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A new virtual field trip explores the history of Veterans Day and the importance of service

5 ways to teach students about Veterans Day


A new virtual field trip explores the history of Veterans Day and the importance of service

The history of Veterans Day is one of the most important we can share with our youth.  Learning about how our nation was shaped, the various perspectives that make our country whole, and the sacrifices made for our freedoms is important.

Sometimes as an educator, though, it can be hard to know how to bring up the importance of duty. We’re happy to share with you a new virtual field trip exploring the importance of service.  This unique virtual field trip called Voices of U.S. – Why We Serve is the first installment in a series that introduces students to the principles, people and perspectives that shape our nation, and inspire service.   

There are so many lessons around civic duty and service that are relevant in our classrooms today and digital resources, like the virtual field trip, can help bring these lessons to life. Five ways that teachers in grades K-8 can teach about the power of service include: 

1. Having students reflect their current circumstances in regards to service.  This reflection might take place individually, as a class or as an entire school.  A writing prompt might be:  How do you currently serve your community?  For younger students a prompt might be: How would you like to serve your community when you grow up?  Answers could be in the form of written responses, drawings, presentations, classroom bulletin board displays or something school wide. It’s a good way to bring the community together!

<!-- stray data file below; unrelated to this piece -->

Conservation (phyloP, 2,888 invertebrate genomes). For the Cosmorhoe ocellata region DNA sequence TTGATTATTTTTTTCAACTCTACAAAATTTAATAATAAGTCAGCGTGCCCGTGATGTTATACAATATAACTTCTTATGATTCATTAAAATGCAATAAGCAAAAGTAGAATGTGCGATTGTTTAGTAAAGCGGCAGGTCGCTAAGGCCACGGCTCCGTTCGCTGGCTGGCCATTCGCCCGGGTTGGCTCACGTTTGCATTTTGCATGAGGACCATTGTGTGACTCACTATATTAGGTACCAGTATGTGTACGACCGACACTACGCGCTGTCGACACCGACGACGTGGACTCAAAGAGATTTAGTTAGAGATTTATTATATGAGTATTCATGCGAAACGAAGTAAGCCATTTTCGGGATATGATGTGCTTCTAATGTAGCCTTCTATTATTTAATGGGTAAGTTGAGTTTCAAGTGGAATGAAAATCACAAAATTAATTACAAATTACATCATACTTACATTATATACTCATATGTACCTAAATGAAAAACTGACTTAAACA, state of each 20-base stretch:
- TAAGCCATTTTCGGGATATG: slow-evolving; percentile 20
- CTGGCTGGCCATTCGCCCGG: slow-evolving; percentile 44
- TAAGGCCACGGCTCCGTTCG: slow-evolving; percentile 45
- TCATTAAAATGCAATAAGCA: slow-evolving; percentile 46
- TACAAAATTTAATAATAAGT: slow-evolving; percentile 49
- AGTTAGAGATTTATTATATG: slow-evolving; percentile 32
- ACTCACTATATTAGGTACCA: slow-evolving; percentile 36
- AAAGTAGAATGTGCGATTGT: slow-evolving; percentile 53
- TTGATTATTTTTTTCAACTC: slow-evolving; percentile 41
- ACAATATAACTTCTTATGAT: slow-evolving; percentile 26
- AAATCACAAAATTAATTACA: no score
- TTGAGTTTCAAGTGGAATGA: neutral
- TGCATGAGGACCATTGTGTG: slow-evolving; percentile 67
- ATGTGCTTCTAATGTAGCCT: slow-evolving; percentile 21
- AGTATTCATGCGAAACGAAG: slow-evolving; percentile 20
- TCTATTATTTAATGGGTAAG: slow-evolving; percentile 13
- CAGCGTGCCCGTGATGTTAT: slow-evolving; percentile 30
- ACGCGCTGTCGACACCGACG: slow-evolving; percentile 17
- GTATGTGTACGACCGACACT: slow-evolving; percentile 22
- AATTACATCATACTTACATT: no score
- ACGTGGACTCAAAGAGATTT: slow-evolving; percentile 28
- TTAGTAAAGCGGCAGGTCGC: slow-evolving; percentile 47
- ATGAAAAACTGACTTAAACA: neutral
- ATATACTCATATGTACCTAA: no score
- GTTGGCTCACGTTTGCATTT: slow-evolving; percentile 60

2. Researching veterans and other professions that protect and serve communities – i.e. military personnel, firefighters, health care professionals or law enforcement individuals.  Having students do voice or video recordings of various professions in their community can be a rewarding experience for all involved.  Taking pictures, video or using other digital  formats to showcase and document what these civic professions do is a great way to bring these voices into your classroom. 

3. Organize and recognize any of your school staff who have served in the military.  I know in our school, we have several veterans and it is important for our students to know this.  This could take various forms such as writing a card to them, putting up a thank you message on their door, or decorating an area in your school to celebrate their service to our country.  An idea that might involve a little more planning might be to host a breakfast or lunch for these individuals.  Make it as big or as small of an event as you would like.  Start with something and see how it can grow from year to year. 

4. If your school does announcements, broadcast productions or social media posts, you could recognize various ways members in your community serve others.  I am sure once you get the conversation going, students will recognize that there are so many individuals that do good for their community.  It might even spark conversation in regards to how they can help out.  

5. Connect with your local veterans organization or other civic organizations.  Sometimes asking specifically what their ideas or needs are might lead you in so many interesting directions around civic life. 

In our classrooms, I find that our students are excited to learn especially when the lesson is connected to the real world. These tips, and the Voices of U.S. – Why We Serve virtual field trip, help bring the learning to life. 

Viewing information and learning resources 

Voices of U.S. – Why We Serve premieres Wednesday, November 10th at 1:00 PM ET. 

Here’s how you can view it: 

You can find more virtual field trips here.

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